The government asserts that because Chavez-Magana was the only person charged with or convicted of the offense at issue, this provision which necessarily requires a comparison of culpability cannot apply here. In addition, the government argues that the record contains no factual support for Chavez-Magana's claims, which arise for the first time on appeal, that other individuals were involved in the offense. The government notes that Chavez-Magana pled guilty to possession of methamphetamine that was found in the basement of a residence where he was the sole occupant. See United States v. Patterson, 472 F.3d 767, 783 (10th Cir. 2006) (concluding that district court did not clearly err in refusing to apply § 3B1.2 because there was no evidence presented that defendant was part of a drug distribution ring and the defendant was the owner and driver of vehicle where drugs were found).
Finally, the government also argues that a district court's decision to grant a reduction in offense level under § 3B1.2 involves factual findings, which are subject to a deferential standard of review on appeal. We have previously noted that "[w]hen a factual issue is not raised below, there is no record on which to base our review" and held generally that "questions of fact capable of resolution by the district court upon proper objection at sentencing can never constitute plain error." United States v. Bush, 405 F.3d 909, 922 (10th Cir. 2005) (quotations and citations omitted).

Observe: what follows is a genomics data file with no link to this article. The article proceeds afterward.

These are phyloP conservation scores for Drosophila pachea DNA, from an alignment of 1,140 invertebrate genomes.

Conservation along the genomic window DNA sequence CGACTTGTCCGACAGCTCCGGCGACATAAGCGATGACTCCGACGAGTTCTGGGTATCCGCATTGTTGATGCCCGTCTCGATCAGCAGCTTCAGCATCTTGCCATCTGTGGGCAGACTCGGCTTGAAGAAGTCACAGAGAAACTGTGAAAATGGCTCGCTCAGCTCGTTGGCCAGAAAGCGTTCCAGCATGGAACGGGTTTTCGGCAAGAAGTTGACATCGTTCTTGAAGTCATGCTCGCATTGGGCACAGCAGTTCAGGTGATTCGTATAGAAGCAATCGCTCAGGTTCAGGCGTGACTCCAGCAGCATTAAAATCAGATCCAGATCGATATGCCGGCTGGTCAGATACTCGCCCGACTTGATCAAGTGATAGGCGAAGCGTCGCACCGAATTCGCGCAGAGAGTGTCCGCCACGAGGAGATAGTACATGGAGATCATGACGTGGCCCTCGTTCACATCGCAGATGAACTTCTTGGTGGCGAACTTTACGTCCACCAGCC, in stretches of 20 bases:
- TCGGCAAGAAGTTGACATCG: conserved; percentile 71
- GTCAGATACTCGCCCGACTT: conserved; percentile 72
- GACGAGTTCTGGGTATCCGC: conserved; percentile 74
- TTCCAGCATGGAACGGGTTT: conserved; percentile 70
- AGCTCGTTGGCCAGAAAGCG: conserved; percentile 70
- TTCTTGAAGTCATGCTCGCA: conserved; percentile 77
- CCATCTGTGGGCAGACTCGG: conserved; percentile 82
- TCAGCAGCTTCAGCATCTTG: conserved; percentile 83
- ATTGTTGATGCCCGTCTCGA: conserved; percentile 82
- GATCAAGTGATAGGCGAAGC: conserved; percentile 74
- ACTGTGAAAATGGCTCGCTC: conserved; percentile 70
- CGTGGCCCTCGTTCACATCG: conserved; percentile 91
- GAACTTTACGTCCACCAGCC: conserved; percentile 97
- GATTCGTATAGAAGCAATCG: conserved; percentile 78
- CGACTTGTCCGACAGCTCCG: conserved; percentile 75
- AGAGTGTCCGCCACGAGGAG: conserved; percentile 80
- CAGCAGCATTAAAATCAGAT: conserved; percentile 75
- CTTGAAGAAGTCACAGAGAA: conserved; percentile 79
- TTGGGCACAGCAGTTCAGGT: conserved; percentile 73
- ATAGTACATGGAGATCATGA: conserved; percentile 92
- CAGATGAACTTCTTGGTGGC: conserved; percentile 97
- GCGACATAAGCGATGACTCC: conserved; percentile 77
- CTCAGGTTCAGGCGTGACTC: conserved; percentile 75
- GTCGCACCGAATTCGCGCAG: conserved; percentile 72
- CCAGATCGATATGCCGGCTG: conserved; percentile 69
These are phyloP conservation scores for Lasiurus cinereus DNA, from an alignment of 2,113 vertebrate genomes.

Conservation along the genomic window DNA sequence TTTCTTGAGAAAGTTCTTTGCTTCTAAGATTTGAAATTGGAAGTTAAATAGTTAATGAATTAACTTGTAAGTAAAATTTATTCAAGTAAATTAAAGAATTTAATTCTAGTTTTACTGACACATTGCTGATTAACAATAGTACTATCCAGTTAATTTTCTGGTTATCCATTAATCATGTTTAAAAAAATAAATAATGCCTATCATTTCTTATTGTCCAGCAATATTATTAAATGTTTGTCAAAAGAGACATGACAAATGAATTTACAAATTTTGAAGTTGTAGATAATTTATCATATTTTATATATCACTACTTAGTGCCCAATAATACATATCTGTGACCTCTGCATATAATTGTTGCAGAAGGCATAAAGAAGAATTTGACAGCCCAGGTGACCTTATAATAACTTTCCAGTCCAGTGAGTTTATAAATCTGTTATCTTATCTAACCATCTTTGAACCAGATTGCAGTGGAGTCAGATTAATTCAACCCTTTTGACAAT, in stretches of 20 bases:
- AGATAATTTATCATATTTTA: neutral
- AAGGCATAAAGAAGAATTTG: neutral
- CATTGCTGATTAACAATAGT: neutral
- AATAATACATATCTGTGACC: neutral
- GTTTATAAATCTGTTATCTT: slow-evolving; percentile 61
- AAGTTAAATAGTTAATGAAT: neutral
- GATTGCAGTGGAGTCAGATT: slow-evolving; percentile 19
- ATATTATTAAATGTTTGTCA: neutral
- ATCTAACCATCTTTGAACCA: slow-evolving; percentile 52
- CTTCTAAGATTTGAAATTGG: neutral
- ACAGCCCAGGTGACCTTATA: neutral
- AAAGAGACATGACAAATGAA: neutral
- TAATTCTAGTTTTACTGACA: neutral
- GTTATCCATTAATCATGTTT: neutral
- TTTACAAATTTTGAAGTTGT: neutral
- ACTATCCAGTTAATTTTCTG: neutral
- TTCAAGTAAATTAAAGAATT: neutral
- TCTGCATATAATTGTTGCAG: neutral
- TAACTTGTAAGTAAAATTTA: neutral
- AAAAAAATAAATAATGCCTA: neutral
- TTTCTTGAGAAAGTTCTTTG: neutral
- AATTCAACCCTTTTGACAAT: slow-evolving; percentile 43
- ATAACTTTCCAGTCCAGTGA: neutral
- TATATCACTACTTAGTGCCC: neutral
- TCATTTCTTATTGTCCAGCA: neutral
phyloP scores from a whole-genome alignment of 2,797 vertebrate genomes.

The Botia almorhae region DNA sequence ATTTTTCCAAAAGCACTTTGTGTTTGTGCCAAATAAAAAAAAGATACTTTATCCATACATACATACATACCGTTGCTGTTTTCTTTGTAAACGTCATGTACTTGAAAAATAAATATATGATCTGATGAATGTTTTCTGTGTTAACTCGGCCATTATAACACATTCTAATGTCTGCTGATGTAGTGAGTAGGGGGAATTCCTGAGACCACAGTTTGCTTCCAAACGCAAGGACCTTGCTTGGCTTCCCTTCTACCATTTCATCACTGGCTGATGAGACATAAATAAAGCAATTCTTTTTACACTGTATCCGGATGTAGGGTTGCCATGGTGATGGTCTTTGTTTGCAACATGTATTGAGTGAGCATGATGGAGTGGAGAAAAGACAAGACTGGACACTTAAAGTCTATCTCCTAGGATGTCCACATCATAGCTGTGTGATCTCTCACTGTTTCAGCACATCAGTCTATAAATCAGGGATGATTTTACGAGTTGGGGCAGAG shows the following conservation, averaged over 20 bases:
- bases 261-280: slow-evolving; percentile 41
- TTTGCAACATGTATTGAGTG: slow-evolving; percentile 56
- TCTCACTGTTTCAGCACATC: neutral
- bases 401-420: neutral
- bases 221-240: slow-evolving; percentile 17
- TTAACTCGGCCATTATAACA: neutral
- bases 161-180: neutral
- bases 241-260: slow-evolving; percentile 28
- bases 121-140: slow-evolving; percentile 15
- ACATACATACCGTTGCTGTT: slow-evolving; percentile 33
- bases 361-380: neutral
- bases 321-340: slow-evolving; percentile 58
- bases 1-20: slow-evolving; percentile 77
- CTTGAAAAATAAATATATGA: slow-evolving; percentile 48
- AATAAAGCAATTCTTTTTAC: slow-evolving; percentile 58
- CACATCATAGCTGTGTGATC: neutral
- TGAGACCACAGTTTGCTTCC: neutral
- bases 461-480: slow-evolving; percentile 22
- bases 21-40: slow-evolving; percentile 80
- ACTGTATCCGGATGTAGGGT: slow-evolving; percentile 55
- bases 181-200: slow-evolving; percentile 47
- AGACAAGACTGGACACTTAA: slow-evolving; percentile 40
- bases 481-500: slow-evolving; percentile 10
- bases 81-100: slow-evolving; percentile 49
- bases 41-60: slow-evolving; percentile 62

Although we do not agree with the government that a defendant who is the only person charged or convicted in connection with a criminal operation is necessarily ineligible for the minor participant adjustment, in this case there was no evidence that other persons were involved in the offense to which Chavez-Magana pled guilty. We therefore hold that § 3B1.2 cannot apply. Further, because Chavez-Magana failed to put forth any evidence on this issue, there is no factual record for us to review to determine whether he was entitled to a reduction in offense level pursuant to § 3B1.2. To the extent Chavez-Magana argues that his sentence is unreasonable, we have held that a sentence within the applicable guideline range is presumptively reasonable. United States v. Terrell, 445 F.3d 1261, 1264 (10th Cir. 2006). Chavez-Magana has failed to rebut this presumption.
We AFFIRM the district court.
Entered for the Court
Mary Beck Briscoe
*. This order and judgment is not binding precedent, except under the doctrines of law of the case, res judicata, and collateral estoppel. It may be cited, however, for its persuasive value consistent with Fed. R. App. P. 32.1 and 10th Cir. R. 32.1.